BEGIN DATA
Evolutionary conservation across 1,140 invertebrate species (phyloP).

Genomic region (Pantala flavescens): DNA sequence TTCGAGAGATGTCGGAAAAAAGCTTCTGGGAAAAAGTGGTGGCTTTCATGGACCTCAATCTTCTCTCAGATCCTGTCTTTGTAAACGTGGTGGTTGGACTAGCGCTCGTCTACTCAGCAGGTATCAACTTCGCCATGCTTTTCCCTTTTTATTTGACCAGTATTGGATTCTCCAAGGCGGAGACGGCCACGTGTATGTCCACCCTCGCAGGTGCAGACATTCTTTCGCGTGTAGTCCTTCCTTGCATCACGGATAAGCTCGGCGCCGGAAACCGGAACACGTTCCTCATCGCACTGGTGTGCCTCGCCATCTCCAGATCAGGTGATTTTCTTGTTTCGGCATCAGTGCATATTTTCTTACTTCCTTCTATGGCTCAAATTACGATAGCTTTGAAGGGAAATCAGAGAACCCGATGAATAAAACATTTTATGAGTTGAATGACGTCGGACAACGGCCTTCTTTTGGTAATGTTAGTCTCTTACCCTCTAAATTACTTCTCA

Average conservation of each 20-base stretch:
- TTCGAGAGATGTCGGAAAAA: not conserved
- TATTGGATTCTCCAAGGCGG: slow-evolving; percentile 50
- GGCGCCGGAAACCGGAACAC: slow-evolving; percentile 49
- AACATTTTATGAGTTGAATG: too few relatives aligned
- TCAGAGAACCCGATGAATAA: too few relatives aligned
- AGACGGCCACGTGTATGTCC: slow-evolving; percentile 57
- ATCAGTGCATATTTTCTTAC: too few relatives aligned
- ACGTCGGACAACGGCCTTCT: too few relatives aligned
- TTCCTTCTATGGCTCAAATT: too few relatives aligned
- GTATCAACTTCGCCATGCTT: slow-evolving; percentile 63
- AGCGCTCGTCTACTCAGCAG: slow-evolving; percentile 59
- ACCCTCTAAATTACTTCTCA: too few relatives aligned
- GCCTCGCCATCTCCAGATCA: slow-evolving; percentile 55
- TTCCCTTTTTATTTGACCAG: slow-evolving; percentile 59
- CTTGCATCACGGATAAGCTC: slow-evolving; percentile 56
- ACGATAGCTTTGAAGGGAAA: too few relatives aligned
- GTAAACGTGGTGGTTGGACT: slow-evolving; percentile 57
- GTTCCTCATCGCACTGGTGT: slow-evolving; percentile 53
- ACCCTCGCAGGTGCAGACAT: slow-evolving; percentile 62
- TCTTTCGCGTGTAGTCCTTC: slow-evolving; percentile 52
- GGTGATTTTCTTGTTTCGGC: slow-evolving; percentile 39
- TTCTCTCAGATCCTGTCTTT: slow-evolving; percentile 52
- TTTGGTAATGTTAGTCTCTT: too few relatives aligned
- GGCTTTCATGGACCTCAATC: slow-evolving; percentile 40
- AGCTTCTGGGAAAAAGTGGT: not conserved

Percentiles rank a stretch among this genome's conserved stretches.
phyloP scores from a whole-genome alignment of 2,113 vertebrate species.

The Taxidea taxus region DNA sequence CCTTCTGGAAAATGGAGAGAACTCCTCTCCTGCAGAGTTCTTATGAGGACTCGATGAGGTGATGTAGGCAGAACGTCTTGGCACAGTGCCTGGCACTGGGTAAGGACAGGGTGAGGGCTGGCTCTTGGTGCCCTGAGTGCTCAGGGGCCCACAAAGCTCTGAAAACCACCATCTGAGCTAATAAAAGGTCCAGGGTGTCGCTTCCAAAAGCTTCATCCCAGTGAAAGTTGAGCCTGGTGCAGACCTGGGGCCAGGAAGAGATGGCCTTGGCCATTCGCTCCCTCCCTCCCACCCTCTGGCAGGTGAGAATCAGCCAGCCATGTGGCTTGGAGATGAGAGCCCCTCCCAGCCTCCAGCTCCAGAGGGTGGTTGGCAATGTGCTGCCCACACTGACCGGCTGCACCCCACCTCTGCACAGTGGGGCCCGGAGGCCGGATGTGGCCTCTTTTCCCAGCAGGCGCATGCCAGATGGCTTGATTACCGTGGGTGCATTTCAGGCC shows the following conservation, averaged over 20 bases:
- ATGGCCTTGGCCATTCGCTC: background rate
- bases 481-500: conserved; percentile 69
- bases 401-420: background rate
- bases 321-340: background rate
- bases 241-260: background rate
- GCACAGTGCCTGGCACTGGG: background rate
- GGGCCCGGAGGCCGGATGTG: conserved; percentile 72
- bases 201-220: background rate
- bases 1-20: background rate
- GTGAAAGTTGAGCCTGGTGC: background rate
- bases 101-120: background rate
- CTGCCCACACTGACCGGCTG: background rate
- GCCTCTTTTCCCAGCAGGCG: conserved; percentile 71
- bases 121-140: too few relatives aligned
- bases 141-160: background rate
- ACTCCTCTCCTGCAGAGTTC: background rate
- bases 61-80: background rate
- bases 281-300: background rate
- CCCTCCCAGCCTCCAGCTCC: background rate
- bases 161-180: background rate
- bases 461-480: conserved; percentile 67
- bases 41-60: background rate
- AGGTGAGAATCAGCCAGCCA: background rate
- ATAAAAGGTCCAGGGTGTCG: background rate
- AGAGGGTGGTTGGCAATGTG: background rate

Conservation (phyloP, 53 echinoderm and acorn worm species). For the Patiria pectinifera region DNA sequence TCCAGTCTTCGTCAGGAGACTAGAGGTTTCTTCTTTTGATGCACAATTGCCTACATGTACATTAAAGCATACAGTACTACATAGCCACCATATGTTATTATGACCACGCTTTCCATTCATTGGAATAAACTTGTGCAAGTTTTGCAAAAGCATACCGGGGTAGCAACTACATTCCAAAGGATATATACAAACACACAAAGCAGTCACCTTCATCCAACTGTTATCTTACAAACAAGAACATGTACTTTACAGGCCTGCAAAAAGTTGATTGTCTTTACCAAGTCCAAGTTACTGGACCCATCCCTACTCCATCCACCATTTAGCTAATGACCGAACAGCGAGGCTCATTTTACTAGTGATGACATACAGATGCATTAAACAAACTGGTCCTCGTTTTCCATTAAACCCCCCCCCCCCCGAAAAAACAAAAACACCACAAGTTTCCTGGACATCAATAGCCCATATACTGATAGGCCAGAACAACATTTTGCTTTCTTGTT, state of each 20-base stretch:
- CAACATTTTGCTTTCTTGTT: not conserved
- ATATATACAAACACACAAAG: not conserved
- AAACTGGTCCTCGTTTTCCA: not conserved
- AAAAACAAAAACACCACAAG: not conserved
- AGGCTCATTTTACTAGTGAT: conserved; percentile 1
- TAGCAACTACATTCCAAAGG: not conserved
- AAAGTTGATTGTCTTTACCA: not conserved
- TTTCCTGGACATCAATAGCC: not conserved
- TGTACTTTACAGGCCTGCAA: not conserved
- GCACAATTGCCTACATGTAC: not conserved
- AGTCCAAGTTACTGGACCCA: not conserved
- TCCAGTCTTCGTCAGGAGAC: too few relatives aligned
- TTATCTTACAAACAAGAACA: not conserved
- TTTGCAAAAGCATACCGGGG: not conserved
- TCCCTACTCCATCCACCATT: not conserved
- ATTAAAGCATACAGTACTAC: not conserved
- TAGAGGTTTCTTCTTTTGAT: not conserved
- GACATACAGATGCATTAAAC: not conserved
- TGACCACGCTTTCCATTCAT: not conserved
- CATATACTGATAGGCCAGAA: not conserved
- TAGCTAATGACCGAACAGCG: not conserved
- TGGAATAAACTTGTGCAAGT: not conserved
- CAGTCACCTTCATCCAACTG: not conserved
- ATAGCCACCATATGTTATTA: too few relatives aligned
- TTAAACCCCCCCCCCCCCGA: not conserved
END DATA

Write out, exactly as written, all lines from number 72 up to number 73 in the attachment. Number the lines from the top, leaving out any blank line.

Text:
- TCCCTACTCCATCCACCATT: not conserved
- ATTAAAGCATACAGTACTAC: not conserved